In this time of Thanksgiving and holiday spirit, I wanted to take a moment to thank a very special group of people.
Many people know I lost my leg to cancer 9 ½ years ago. Since that time, I’ve enjoyed clear scans and never gave it much thought until this past May, when the cancer returned to my lungs. After much consultation, I decided to begin chemotherapy at Sacred Heart Hospital in Pensacola. After a meeting with the oncologist one morning, I found myself in a hospital room with a medi-port in my chest and not knowing what was going to happen next. To say that I was scared and nervous is an understatement. That’s when I met my first angel, Chaina, one of the charge nurses on the floor. She held my hand as I fought the tears, and talked about the procedures, side-effects, and duration of the chemotherapy. We also discussed spirituality and faith and the importance of a positive attitude. After that meeting, I no longer felt alone.
Since that time, I have met several other angels, each one of them becoming special to me and my family. They are remarkable people, working each day and night, helping patients who are going through one of the most difficult times of their lives. I’ve been through five rounds of chemotherapy, plus hospitalized seven other times for infections and sides effects, and marvel at the hard work and caring attitudes of these men and women.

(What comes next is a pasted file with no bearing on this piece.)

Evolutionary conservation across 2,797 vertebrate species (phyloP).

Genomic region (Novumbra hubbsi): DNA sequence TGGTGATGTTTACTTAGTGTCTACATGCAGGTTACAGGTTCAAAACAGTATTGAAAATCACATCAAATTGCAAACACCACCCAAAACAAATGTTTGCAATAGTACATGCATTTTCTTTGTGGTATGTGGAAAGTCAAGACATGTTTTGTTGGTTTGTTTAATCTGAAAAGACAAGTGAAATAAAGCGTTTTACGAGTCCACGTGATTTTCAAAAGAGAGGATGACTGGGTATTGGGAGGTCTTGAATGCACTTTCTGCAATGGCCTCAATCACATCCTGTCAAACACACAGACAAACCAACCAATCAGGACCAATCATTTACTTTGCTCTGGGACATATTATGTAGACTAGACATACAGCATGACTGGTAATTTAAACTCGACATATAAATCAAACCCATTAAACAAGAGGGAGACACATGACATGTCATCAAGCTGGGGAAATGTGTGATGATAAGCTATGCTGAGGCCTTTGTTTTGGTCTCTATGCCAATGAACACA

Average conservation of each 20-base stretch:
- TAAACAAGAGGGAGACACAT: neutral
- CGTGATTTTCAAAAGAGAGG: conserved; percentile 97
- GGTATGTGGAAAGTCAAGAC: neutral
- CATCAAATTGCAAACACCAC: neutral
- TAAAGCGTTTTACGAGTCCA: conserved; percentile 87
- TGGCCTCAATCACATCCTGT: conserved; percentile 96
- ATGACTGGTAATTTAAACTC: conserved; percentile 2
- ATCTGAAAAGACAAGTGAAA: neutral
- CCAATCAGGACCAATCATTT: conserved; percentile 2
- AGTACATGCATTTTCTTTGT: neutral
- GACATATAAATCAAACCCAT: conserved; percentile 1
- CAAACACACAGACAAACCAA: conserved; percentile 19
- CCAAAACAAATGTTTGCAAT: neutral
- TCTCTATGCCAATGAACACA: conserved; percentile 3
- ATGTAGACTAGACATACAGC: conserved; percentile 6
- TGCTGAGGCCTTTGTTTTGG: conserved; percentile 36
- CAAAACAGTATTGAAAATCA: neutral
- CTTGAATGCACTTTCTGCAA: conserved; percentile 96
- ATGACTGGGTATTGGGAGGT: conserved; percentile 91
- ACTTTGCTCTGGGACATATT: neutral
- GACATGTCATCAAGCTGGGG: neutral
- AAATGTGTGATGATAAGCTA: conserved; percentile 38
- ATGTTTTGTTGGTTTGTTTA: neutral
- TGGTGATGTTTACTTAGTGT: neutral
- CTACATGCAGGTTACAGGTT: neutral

This group of dedicated caregivers has become a second family to me, and I cannot thank them enough for all they do. I found this poem which reminds me of them and all they do. Thank you.
It is My Duty
Dawn Butler, RN
I walk through those doors with pride,
Who’s life will I save tonight?
Someone is waiting for me,
Someone is alive today because of my duty.
Sometimes we cry cause we can’t save them all,
God sometimes won’t let us interfere when he calls.
A baby’s first breath when he looks at me,
The joy of my first delivery.
The tear I wipe away with my own hands,
The life ending of a gentle old man.
The night seems so dark and the morning so bright.
Being a nurse you see life in a different light.
Who will I save tonight?
Who will hold my hand during their last breath with no fright?
Who will enter this world on my shift?
How many mothers will greet their babies with a kiss?
I don’t know who these special people are
but I will meet them with every call
I will hold them tight and help the pain
I will hold them up when they feel faint.
I will be strong when I’m needed
That is my job. I am a nurse. That is my duty.